“Wash your hands!” This universal cry of parents to children the world over is no doubt familiar to many of us. In my house growing up, this was inevitably followed by “With soap!” There’s good reason for this practice. Research suggests that on average, our hands carry approximately 3,200 different germs belonging to more than 150 species. Washing our hands even without soap can help to mitigate the spread of illness and disease.
Well before modern science proved its efficacy, Jewish tradition mandated ritual hand washing (and in some cases, immersing in a mikveh, or Jewish ritual bath) in a number of circumstances. The mishnah at the top of today’s daf enumerates a number of categories of food that require hand washing before they can be eaten.
According to the mishnah, normal food, plus food that was donated to the priests, required washing before it could be eaten. Food that comes from sacrifices carries an even more significant obligation, immersion in a mikveh, before it could be eaten.
Later on our daf, the Gemara records a possible conflict between this mishnah with another teaching, from a mishnah in Tractate Bikkurim, which suggests that hand washing is not required for tithing and non-sacred foods. In trying to sort out the different cases the two mishnahs are referring to, the Gemara states:
Here the mishnah is dealing with eating bread, which requires washing one’s hands whereas there, in Bikkurim, the mishnah is referring to eating non-sacred fruit, for which one need not wash his hands, for Rav Nahman said: Anyone who washes his hands for fruit is of the haughty of spirit.
Rav Nahman disparages hand washing for non-sacred fruit as being extra because it’s not required by the rabbis. But elsewhere the Gemara suggests that washing before bread is of crucial importance. In Tractate Sotah, we learn this:
Concerning anyone who eats bread without washing his hands, it is as if he engaged in sexual intercourse with a prostitute.
We’re left with an important question: Why is hand washing seen as so consequential as to be equated to fornication? Isn’t that itself a little extra?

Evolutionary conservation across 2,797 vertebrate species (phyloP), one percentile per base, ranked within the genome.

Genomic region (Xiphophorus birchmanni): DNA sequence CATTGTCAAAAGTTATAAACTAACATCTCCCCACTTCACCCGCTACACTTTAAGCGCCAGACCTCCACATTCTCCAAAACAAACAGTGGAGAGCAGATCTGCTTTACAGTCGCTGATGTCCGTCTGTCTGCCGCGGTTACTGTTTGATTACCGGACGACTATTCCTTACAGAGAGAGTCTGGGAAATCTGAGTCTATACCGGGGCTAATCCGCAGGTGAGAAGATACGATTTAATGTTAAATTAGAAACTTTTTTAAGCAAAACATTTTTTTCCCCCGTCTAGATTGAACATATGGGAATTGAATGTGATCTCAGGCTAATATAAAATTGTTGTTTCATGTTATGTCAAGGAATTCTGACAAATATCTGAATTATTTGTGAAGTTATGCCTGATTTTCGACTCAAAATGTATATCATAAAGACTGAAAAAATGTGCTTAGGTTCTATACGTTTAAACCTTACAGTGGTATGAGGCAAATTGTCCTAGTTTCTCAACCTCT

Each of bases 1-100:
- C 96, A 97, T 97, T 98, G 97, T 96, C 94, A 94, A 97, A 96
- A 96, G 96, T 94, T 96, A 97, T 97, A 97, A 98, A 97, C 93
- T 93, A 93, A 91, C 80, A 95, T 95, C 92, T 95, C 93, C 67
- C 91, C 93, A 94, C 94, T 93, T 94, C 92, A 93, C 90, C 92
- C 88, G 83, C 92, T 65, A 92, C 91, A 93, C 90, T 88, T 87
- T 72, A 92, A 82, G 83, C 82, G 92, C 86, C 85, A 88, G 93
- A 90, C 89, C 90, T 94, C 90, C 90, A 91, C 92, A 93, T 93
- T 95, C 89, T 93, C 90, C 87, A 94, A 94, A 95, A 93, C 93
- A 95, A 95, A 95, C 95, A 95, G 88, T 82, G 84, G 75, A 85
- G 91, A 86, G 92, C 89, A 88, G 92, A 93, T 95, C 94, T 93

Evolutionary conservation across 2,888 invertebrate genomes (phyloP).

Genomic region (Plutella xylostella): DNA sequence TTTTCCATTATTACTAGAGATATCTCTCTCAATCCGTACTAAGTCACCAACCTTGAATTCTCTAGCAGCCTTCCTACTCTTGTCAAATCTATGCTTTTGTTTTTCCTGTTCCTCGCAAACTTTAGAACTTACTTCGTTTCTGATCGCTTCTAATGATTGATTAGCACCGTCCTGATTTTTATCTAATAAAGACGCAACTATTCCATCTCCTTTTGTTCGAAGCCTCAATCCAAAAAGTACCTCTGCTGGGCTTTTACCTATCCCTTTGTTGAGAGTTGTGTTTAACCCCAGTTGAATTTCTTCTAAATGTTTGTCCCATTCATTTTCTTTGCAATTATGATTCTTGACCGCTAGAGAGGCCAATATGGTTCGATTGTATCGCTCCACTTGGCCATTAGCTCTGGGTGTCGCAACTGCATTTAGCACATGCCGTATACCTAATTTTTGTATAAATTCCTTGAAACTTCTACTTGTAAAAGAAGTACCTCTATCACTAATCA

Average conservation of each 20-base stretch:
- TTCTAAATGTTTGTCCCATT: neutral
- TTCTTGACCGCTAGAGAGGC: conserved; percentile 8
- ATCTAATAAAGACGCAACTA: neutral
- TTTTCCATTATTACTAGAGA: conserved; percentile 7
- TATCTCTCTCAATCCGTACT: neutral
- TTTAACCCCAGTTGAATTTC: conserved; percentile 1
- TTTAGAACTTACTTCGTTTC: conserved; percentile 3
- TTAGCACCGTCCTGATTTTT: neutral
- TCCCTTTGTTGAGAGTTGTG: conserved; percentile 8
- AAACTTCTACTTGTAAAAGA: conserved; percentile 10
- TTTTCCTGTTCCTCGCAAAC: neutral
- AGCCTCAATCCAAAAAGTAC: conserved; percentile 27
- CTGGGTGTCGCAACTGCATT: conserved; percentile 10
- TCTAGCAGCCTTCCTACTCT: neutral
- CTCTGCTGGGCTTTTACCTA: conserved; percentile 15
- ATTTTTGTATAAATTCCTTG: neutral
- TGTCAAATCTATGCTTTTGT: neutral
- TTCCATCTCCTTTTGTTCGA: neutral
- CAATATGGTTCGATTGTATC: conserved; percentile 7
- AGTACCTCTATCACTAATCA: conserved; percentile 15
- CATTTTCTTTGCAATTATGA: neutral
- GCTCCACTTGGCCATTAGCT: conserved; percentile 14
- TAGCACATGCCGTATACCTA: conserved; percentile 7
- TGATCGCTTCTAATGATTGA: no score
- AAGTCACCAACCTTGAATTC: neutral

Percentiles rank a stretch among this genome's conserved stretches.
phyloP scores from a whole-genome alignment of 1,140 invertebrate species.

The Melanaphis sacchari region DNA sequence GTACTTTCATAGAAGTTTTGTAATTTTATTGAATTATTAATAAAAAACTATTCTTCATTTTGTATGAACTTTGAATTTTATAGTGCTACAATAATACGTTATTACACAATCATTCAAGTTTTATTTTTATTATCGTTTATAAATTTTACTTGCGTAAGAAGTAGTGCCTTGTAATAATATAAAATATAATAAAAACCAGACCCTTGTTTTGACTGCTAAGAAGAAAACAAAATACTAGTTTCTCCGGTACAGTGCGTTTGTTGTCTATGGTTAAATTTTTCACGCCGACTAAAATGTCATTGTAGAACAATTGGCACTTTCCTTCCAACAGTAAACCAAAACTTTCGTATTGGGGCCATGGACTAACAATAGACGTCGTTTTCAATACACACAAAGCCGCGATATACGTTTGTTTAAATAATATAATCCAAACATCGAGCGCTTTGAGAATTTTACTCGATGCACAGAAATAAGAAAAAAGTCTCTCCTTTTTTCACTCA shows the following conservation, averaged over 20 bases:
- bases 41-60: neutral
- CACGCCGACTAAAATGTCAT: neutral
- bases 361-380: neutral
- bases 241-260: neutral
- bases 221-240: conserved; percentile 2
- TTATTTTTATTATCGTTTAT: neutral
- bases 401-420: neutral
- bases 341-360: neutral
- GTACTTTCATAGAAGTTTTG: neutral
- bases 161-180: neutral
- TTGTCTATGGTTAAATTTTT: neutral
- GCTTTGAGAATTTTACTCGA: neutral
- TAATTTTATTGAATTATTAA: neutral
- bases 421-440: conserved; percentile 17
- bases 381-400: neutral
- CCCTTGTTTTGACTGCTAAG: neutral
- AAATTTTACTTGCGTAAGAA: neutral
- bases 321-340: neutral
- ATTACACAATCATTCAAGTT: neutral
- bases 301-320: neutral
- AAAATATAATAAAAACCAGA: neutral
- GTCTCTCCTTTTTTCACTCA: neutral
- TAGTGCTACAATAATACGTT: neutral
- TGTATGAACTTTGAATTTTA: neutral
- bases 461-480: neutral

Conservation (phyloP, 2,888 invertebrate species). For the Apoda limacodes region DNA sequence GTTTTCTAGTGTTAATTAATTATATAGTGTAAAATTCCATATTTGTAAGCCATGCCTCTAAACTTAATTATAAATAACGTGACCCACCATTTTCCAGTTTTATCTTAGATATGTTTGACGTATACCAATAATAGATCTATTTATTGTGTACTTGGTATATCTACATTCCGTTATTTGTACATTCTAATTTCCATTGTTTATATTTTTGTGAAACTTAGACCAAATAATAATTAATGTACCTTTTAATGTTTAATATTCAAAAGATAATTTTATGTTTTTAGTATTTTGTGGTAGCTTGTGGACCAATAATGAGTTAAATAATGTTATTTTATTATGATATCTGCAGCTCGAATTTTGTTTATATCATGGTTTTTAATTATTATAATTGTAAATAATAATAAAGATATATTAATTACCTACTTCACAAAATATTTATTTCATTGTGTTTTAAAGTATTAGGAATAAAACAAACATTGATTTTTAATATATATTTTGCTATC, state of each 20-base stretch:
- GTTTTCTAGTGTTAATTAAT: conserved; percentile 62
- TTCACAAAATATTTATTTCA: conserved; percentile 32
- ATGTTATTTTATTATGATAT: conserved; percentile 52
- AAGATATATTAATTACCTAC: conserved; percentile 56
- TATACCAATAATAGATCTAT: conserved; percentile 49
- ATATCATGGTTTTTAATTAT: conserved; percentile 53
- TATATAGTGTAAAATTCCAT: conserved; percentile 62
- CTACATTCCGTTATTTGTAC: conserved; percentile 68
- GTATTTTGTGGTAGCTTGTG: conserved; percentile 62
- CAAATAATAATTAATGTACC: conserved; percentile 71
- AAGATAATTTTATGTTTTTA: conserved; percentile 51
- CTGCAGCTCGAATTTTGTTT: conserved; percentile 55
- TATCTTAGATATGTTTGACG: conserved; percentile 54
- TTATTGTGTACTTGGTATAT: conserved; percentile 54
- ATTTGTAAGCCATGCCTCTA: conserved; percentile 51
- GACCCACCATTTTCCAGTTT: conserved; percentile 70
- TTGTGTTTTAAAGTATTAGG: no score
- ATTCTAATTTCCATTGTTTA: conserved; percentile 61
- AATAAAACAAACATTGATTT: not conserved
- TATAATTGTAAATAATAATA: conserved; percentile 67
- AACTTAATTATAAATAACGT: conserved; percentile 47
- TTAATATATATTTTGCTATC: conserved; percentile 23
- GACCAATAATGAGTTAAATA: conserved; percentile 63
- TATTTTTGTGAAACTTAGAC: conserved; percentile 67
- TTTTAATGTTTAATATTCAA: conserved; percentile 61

This shocking comparison clues us into the fact that in the time of the Talmud, hand washing wasn’t just about cleanliness. It was also about godliness — namely, the removal of ritual impurities prior to eating food. As we have learned in many places during the past two years of our Daf Yomi cycle, ritual impurity can be transferred by a person to various objects, including food. And that ritual impurity can then be transferred to other people and objects, which in the time of the Temple would have prevented them from engaging in a number of ritual (and personal) practices.
Even today, when we have no Temple and everyone and everything are presumed to be in a general state of ritual impurity, and all of our food is non-sacred, we still practice ritual hand-washing before eating bread. The practice, known as Netilat Yadayim (literally, “raising hands”), is performed with a blessing before eating any food that requires the Hamotzi blessing.
Although the sages of the Talmud were unfamiliar with germ theory, they were cognizant of the invisible forces that resulted in ritual impurity. And at least one scholar has suggested that the ancients’ understanding of illness and ritual impurity may have similar roots.
Whatever the origin of impurity, sources across the generations agree with your mother: Wash your hands.
Read all of Chagigah 18 on Sefaria.